Rich on winch winding duty - by Ian Prickett

As you may have read yesterday, the team is currently winching back six fuel scoots which had become stranded beyond the reach of the Cats because of severe crevassing blocking their path. Yesterday, they pulled back two scoots, today they did the next two, and if all goes well, all six of the scoots will be alongside the Cats and cabooses by this time tomorrow, ready to head out of this horrible crevasse field to join the other scoots 5km away.

The reason why it is taking so long is because to reach the scoots from the Cats has involved the team having to link every wire, strop, tow rope and sling they have at their disposal to cover the 500m which separates the scoots from the machines. This has left the team with an improvised winch cable made up of about 20 different parts of varying lengths, and because the winch on the  Cat is only 50m, this means that every time the winch draws in its 50m length. the team have to unlink and remove 50m of the improvised winch cable, unreel the 50m Cat winch cable, reconnect and start the process all over again. Are you still with me? This is hard and heavy work which is not helped by the strong winds and blustering snow and the fact that there are crevasses all around them, although the minus 37C temp does keep the guys from overheating, so that’s a bonus!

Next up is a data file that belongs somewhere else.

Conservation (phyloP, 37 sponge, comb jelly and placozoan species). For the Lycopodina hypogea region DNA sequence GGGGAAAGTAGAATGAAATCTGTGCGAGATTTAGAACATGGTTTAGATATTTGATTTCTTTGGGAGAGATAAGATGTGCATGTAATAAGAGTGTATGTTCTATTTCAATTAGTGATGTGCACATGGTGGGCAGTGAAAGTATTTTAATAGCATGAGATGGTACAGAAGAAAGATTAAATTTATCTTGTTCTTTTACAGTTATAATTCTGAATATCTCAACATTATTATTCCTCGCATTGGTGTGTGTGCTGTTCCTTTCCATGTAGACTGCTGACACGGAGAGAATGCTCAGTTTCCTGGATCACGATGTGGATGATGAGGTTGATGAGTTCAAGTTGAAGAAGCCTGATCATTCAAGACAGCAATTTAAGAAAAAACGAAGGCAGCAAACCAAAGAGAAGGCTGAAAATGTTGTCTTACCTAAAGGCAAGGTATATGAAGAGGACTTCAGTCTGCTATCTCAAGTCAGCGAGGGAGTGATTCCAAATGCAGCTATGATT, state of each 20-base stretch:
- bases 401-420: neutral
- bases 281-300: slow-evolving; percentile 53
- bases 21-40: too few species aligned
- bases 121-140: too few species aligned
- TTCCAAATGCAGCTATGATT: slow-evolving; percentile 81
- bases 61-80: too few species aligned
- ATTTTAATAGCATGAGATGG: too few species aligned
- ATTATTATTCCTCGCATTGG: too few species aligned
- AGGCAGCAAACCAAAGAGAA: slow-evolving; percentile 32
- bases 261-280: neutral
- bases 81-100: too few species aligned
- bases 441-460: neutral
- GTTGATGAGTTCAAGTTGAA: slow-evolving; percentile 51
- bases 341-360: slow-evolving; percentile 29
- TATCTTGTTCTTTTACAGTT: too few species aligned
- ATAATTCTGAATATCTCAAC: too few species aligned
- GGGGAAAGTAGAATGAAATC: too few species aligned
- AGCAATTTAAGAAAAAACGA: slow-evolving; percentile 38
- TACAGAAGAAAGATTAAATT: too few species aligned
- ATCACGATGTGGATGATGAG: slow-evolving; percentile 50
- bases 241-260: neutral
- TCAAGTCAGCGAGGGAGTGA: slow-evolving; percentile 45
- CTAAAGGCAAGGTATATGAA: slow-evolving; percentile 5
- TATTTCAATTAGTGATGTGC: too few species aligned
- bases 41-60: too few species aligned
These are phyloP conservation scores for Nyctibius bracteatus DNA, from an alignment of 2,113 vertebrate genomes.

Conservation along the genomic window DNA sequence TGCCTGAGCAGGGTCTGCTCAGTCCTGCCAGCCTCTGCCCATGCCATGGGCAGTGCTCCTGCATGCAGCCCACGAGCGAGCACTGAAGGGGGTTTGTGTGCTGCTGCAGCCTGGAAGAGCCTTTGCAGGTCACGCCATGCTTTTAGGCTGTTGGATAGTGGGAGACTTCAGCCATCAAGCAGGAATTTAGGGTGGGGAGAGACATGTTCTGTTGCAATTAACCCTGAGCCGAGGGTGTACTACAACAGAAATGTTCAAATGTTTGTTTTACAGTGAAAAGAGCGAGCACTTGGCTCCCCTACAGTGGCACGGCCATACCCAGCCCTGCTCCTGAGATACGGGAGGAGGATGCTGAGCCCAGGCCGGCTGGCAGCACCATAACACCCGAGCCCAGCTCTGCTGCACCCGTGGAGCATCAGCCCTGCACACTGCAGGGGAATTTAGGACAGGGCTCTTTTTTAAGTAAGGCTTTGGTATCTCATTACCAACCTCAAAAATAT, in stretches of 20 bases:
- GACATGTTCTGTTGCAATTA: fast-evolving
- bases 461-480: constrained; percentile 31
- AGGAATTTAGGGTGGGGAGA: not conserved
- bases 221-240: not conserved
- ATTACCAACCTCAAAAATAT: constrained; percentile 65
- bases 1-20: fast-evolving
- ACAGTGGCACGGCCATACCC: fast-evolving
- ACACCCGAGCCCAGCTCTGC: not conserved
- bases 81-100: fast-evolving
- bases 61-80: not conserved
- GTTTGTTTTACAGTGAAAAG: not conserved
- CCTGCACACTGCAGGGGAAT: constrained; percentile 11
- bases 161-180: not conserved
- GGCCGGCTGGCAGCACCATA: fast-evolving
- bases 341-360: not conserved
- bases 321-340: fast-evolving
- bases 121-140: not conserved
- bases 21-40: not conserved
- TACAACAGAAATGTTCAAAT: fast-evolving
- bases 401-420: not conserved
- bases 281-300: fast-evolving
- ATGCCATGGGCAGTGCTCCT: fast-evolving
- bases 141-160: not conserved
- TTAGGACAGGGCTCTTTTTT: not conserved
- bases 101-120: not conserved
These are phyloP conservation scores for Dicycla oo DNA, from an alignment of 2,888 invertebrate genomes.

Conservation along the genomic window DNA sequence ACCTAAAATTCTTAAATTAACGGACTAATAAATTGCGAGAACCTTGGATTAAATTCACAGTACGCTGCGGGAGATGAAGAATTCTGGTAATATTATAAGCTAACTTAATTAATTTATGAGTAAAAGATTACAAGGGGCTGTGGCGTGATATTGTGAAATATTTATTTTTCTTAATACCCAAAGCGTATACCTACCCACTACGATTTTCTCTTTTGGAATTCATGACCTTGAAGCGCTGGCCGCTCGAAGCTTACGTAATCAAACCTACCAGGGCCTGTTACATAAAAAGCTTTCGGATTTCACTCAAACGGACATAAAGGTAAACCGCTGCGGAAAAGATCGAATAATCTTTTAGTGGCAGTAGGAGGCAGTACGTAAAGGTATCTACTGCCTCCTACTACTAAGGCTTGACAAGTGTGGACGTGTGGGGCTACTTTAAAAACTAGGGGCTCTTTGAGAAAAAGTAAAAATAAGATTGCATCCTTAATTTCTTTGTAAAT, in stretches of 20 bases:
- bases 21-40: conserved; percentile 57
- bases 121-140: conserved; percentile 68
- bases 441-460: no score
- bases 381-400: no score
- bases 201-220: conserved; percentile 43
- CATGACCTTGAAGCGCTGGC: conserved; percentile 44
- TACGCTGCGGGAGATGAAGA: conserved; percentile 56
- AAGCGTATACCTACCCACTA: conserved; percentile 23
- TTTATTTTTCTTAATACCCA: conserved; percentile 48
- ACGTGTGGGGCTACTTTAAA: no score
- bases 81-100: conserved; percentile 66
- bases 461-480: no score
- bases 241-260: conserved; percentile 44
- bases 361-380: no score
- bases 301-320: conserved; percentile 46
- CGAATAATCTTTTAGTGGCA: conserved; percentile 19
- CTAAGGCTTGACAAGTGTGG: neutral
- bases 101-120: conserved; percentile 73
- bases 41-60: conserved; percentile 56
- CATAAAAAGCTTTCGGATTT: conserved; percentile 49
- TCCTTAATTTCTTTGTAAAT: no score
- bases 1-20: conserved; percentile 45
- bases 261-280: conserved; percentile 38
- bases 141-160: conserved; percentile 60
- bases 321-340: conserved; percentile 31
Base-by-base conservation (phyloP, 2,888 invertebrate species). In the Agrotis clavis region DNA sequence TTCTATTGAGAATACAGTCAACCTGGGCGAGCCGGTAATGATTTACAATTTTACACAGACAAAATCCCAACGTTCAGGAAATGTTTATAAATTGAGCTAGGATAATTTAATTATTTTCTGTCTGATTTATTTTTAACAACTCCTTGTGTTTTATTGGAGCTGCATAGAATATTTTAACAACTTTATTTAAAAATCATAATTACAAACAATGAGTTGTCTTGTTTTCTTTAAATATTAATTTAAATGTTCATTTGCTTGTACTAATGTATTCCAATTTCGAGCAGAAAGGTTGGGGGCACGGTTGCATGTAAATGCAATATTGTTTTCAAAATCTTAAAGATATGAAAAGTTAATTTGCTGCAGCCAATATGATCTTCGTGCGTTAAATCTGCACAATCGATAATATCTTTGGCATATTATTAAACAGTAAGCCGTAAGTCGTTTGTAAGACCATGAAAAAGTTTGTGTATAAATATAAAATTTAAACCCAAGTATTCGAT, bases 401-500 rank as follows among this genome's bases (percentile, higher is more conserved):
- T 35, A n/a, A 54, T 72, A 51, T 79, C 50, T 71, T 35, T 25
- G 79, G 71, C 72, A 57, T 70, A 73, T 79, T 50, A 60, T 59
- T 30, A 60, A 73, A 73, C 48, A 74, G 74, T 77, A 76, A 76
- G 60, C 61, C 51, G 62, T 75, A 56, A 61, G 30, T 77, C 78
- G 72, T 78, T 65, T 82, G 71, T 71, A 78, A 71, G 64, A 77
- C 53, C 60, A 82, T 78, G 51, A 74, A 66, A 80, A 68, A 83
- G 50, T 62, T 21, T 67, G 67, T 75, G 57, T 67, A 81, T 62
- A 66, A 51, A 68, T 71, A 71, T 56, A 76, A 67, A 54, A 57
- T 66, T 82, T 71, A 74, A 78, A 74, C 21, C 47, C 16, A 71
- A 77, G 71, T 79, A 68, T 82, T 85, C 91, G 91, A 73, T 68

Brian Newham believes that this might very well be the longest winch ever carried out in Antarctica, and given his experience of working on the continent I am certainly not going to argue with him. Of course we all accept that this might not be the record, but until we can discover anything to the contrary we’re feeling pretty confident. Mind you, this certainly wasn’t one of the records we had ever planned on breaking during this expedition!


Hugh, Operations HQ